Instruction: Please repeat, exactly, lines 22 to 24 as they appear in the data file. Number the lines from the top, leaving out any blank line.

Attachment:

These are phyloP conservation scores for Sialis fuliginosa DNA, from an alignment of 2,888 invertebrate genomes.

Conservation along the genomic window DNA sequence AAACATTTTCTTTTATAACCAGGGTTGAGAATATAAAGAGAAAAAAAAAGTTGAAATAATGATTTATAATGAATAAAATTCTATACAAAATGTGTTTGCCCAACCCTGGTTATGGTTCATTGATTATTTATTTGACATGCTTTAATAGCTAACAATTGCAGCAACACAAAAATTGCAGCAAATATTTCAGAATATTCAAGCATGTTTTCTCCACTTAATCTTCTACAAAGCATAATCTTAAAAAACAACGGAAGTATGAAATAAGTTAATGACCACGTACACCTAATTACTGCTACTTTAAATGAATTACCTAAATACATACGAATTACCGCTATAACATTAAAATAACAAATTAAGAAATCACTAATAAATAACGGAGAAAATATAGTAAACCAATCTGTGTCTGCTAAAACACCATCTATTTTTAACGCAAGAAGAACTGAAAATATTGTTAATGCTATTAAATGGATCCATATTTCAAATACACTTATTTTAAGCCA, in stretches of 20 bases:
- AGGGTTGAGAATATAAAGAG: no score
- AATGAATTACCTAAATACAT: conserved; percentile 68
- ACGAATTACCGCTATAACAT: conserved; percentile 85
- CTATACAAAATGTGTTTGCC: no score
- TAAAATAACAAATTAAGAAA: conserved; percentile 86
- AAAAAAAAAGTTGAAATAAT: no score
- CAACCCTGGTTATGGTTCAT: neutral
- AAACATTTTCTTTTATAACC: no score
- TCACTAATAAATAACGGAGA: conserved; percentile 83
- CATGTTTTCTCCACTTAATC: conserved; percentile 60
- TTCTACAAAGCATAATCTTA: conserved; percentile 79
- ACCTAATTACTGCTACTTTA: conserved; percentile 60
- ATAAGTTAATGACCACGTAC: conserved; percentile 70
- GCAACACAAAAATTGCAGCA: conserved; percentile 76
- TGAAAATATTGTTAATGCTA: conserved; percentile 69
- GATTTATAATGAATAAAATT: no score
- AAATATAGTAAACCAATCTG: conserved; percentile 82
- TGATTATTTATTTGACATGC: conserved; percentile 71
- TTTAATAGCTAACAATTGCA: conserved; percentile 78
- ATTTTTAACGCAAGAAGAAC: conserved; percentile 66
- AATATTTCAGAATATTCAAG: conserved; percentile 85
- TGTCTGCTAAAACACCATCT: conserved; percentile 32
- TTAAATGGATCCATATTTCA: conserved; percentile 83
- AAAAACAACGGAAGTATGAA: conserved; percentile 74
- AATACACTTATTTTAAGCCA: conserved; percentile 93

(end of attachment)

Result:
- ATTTTTAACGCAAGAAGAAC: conserved; percentile 66
- AATATTTCAGAATATTCAAG: conserved; percentile 85
- TGTCTGCTAAAACACCATCT: conserved; percentile 32